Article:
MLB

Yermin Mercedes: Is the hard-hitting White Sox rookie the real deal?

By Sports Desk April 27, 2021

Mike Trout, Ronald Acuna Jr., J.D. Martinez, Xander Bogaerts, Justin Turner, Bryce Harper and Vladimir Guerrero Jr. Some of the biggest names in baseball, but MLB's elite hitters have taken a backseat to Yermin Mercedes.

Unheralded Chicago White Sox rookie Mercedes is the batting leader through 19 games – his .414 average setting the tone.

It is a case of perseverance and determination when it comes to the big-hitting 28-year-old from the Dominican Republic.

Involved in professional baseball for a decade, Mercedes is taking the majors by storm following his long road to the top, but can he sustain it?

 

Started from the bottom, now we're here

If you look at the career of Mercedes, few could have anticipated the red-hot start to his first season.

Signed by the Washington Nationals as an 18-year-old international free agent in 2011, Mercedes bounced between the Nats, Baltimore Orioles, Dominican league and independent league before the White Sox took him in the 2017 minor league Rule 5 draft.

A hitting machine in the minors, Mercedes combined to hit 23 homers across two teams at Triple-A level in 2019, including 17 home runs for Charlotte with a 1.033 on-base slugging percentage (OPS).

Those exploits earned an invitation to the White Sox's alternate site last season as Mercedes made his MLB debut with an at-bat during the coronavirus-shortened 2020 campaign in August.

Mercedes could have easily given up on his dream, but he has not looked back since he was a late addition to the White Sox's 26-man Opening Day roster – a team with eyes on their first World Series ring since 2005.

According to Stats Perform, Mercedes joined Washington's Cecil Travis (1933) as the only MLB players in the modern era to have five hits in their first career start.

With patience continuing to pay off, he also became the first player since at least 1900 to begin a season with eight straight hits.

Mercedes also tops the leaderboard for longest home run of the season – his crushing 485-foot bomb against the Kansas City Royals the franchise's longest regular-season homer in the Statcast era (since 2015). Overall, it was the second longest blast since 2015, behind only Luis Robert's monster 487-foot in last season's playoffs.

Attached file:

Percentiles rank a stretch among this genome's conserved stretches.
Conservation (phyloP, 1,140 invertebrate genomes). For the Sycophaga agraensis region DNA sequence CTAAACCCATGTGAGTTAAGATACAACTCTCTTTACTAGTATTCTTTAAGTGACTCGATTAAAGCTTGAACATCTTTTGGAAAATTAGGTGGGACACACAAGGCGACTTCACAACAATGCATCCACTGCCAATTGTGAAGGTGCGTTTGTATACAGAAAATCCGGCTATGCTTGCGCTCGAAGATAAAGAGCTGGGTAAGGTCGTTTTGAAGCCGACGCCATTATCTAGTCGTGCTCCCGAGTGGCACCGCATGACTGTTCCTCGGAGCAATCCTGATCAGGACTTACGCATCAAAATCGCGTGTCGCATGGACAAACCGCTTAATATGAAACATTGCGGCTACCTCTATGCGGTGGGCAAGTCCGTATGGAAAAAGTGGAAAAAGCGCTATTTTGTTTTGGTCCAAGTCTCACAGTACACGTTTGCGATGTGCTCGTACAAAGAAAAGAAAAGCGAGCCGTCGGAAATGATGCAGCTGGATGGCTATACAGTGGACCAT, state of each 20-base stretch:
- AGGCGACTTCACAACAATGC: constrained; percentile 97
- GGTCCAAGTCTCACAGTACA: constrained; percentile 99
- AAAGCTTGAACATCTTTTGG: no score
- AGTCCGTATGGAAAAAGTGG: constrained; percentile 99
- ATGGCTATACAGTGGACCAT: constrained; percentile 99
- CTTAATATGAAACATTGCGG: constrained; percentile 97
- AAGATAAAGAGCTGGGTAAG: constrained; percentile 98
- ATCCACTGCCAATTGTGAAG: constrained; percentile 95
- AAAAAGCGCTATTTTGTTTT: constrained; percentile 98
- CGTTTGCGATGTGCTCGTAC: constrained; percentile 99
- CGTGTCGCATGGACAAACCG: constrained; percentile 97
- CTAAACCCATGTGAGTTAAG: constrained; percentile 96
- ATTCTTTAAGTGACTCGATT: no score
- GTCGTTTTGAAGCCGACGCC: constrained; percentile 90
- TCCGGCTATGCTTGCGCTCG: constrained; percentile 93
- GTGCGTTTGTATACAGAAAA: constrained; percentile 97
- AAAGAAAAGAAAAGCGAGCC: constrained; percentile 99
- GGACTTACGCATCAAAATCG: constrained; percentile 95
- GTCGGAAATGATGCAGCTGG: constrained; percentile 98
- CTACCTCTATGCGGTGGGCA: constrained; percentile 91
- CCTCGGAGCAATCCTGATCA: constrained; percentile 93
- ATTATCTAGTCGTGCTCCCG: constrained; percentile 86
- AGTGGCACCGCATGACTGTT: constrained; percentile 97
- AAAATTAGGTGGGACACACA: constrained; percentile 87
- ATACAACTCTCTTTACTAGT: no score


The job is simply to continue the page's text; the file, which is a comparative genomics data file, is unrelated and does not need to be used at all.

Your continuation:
New York Yankees slugger Giancarlo Stanton is next best at 471 feet.

"I just want to cry every time when I see I'm in the majors right now. I just want to cry because it's a long time," Mercedes said. "I've got a big history.

"It's about time, but it's hard for me because just looking around, I'm like, 'It's real. I'm here'. I know when it was a couple years ago, I said, 'What am I going to do? What's going to happen with me?' I just said, 'God, when am I going to be in the majors? What do I need to do?' Because all the time, all my years, I put up my numbers, do the best of myself."

 

History-making rookie on the right path

There is no stopping Mercedes, whose meteoric rise through the first month of the season netted him his own burger – 'The Yerminator' at Fabulous Freddies, where they honoured the designated hitter on their menu.

The last rookie to win his league's batting title (American League or National League) was Seattle Mariners great Ichiro Suzuki (.350) in 2001. Only two rookies have done that in the live-ball era (since 1920), Tony Oliva (.323 with the Minnesota Twins in 1964) being the other. Mercedes – through 19 games in 2021 – is above that mark at the moment. Whether he maintains that figure is another story.

When it comes to hits, Mercedes has tallied 29 in 70 at-bats this season. The last rookie to lead his league (AL or NL) in hits in a season was also Ichiro, who topped the American League with 242 hits in 2001.

Mercedes is only the second player to have a .400-plus batting average and 15-plus RBI over his first 20 career games since RBI became an official stat in 1920, along with Atlanta's Jeff Francoeur in 2005. Francoeur recorded a .406 avg and 19 RBI for the Braves in that 20-game span.

Francoeur was in the NL, so Mercedes is the first AL player to ever do that.

Mercedes made his debut aged 27 – only Ichiro managed more hits through 20 career games in the expansion era (since 1961). Coco Laboy, like Mercedes, also registered 29 hits for the Montreal Expos in 1969.

"A couple months ago, I wouldn't have believed that I would be at this point right now," said Mercedes. "I'm surprised. So I'm so excited for that. I never imagined I would be here. Now we're here, keep going. Don't put the head down. Just keep doing what I'm doing every day to keep it at that point.

"That's great for me, I'm feeling great, feeling nice because I'm with my people, with my fans and with everybody. So I'm excited for that."

While the season is still young, it feels like this is just the tip of the iceberg for Mercedes, who is seizing his opportunity after years battling away outside the majors. Enjoy the ride.

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